Pop songs with unusual (or unique) words in the lyrics

The new Billy Bragg song uses the word “autodidact”, which I’m gonna go out on a limb and say is the only use of the word in a popular music track (by some definition of popular music track).

Does the dope agree with me on this? What other examples of this are there? Assuming “scrabble rules” (no made up words, or proper nouns) what unique words have you found in pop music lyrics?

Since “pompatus” fails the scrabble rules test, how about “Told me love was too plebeian” from Cry Me a River.

Half the songs by Kinky Friedman.

“Homo Erectus” - australopithecine
“They Ain’t Makin’ Jews Like Jesus Anymore” - ethnocentric racist
“We Reserve the Right to Refuse Service to You” - Boruch atoh Adonoi


Our minister named her new-ish daughter Elenore, so of course I have to sing a snippet of the Turtles song to her.

Elenore, gee, I think you’re swell
And you really do me well
You’re my pride and joy, et cetera

Here’s a fun video, the falsettos at the end are worth the price of admission. So weird to see Howard Kaylan as a normal person… I’ve mostly seen him and Mark Volman as Flo & Eddie or with Frank Zappa (so cool that they got to be Mothers!).

In Steely Dan’s “Almost Gothic”, I thought the use of the word “isotope” was unique:

I’m so excited I can barely cope
I’m sizzling like an isotope


Only Warren Zevon could work Liechtenstein, Luxembourg and Tamiami into a single song.

Warren Zevon:

I got a part-time job at my father’s carpet store,
Laying tackless stripping and housewives by the score.
I loaded up their furniture and took it to Spokane,
And auctioned off every last naugahyde divan.

The first Jens Lekman song I ever heard was “Postcard to Nina”, where he’s freaking out when a lesbian friend takes him to a dinner with her (German, very Catholic) father, and he finds out she told him that Lens was her serious boyfriend.

But Nina I can’t be your boyfriend,
so you can stay with your girlfriend.
Your father is emailing me all the time,
he says he just wants to say hi…
I send back Out-Of-Office Auto-Replies.

Ok, not a word but a phrase I was surprised to hear in a song… and a really nice one; someone did a cute animation of it.

Eve 6 - Inside Out

“I would swallow my pride
I would choke on the rinds
But the lack thereof would leave me empty inside”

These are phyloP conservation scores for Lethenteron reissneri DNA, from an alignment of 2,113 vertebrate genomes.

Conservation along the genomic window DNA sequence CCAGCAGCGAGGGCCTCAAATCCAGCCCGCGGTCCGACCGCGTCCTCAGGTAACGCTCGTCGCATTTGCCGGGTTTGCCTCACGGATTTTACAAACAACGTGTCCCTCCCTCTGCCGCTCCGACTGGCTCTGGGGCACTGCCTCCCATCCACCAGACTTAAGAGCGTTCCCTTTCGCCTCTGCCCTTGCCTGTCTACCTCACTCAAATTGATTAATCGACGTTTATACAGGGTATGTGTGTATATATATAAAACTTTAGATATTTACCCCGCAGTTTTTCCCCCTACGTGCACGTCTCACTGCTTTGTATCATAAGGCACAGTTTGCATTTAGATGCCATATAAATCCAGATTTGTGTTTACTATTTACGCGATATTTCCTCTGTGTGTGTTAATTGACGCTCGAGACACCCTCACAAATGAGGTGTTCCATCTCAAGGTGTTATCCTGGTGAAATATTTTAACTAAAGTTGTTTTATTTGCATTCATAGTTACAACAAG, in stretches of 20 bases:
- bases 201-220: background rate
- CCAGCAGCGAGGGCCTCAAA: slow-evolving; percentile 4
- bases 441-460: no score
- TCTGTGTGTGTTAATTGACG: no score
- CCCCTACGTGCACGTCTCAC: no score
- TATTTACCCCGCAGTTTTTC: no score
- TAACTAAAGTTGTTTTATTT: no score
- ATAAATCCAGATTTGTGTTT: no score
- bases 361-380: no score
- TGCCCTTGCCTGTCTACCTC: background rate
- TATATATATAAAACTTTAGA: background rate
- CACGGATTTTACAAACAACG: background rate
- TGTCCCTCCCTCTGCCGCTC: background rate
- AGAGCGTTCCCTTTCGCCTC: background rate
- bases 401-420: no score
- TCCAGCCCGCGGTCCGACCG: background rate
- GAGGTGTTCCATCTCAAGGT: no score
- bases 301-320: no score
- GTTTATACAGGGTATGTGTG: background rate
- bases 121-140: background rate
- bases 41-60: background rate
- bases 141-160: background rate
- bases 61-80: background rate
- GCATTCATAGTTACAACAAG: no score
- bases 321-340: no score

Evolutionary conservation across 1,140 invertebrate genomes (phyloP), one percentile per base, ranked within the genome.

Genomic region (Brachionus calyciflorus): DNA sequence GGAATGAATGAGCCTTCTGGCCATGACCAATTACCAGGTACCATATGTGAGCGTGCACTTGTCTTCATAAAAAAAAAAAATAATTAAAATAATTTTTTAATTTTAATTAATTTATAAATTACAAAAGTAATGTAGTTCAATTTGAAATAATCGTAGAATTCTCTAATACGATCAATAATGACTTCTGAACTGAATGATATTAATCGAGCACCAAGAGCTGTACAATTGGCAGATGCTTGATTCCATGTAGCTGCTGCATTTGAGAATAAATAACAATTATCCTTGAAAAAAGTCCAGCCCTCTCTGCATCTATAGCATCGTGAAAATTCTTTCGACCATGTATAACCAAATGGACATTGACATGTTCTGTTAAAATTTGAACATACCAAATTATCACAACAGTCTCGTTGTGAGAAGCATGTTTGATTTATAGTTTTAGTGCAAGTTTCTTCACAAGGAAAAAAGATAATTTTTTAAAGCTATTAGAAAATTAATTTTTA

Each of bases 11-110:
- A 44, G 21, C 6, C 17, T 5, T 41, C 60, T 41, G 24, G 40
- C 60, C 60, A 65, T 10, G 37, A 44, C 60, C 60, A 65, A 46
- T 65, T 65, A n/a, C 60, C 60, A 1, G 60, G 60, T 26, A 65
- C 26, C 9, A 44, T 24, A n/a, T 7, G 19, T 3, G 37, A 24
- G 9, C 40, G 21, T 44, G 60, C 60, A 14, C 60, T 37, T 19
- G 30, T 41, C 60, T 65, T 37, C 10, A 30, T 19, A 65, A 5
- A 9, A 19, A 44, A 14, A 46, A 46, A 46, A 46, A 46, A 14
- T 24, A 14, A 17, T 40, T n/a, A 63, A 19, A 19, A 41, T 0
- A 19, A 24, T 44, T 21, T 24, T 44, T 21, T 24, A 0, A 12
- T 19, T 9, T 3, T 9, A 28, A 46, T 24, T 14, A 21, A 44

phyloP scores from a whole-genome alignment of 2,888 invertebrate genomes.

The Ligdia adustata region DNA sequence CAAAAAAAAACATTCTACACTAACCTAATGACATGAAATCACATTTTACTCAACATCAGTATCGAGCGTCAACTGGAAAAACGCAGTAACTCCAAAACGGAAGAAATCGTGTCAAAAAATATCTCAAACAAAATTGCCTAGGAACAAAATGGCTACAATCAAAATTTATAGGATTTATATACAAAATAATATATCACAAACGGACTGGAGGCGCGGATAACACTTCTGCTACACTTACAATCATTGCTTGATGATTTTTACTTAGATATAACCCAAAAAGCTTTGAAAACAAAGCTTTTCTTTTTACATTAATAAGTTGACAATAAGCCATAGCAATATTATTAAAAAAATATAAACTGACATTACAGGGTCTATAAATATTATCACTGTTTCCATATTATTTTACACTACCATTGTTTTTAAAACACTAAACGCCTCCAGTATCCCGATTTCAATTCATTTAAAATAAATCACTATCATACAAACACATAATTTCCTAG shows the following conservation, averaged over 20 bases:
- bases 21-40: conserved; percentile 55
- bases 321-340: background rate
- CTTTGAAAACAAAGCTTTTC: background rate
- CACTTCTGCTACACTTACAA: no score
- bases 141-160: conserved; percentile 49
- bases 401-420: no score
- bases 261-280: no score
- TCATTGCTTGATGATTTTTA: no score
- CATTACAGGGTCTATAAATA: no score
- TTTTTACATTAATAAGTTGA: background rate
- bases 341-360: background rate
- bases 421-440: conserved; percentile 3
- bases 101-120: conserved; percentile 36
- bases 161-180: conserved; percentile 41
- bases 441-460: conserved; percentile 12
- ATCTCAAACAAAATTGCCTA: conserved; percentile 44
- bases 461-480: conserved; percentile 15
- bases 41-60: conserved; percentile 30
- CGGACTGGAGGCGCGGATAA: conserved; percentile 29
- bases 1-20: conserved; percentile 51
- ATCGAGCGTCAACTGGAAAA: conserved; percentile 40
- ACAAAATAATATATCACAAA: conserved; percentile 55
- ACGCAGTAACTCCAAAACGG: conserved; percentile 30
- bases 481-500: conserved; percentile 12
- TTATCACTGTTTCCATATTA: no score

23 years after its release and it still makes me laugh.

Honest question; is Spokane properly pronounced “spo kan”? I actually can’t remember if I’ve ever heard it said out loud. Either way, naugahyde is a good one!

I’ve only heard it on an Australian radio station’s audio stream and can’t remember the title but there’s a pop song which references Baby That-a-Way.

If for unusual we accept archaic, Tom Waits is a goldmine. In Tom Traubert’s Blues (Four
Sheets To The Wind In Copenhagen) he has the line “And my Stacys are soaking wet”, where I believe “Stacys” are his footwear.

In the song “November” Tom pens:

With my hair slicked back
With carrion shellac
With the blood from a pheasant
And the bone from a hare

Tied to the branches
Of a roebuck stag
Left to wave in the timber
Like a buck shot flag

The inimitable Kid Creole and the Coconuts, in their song, “Annie, I’m Not Your Daddy,” made a refrain out of the word “onomatopoeia.”

[quote=“WOOKINPANUBv.2, post:10, topic:951118”]
Either way, naugahyde is a good one![/quote]

There’s naugahyde in here, too.

The Monkees - Alternate Title

“The first word in this song is discorporate. It means to leave your body.” – Absolutely Free by Frank Zappa

Tom Waits in “Heart Attack And Vine”:

Boney’s high on china white, Shorty found a punk.

“Jockey Full Of Bourbon” has:

Stazybo horn and a Slingerland ride

“Singapore” has odd slang for sex:

While making feet for children shoes
(I’ll stop now, otherwise I could do this all day)

Donovan’s “Wear Your Love Like Heaven” mentions alizarin crimson which I always thought was probably a fairly rare showing of the word in a song.

According to a girl I met (and dated very briefly) who lived there, it was “spo kan.” I’ve seen that confirmed many times since then.

Tom Lehrer has many examples

Bow your head with great respect,
And genuflect, genuflect, genuflect!

(Especially unusual if you’re Jewish).

Universal bereavement -
An inspiring achievement!

When they see us coming
The birdies all try an’ hide
But they still go for peanuts
When coated with cyanide

There are enough lapsed Catholics in the rock and roll business for this not be the only use of this word (I can’t think of which song but I’d be surprised if The Hold Steady don’t mention it, its a pretty common theme in their stuff along with getting wasted).

Also the Raconteurs;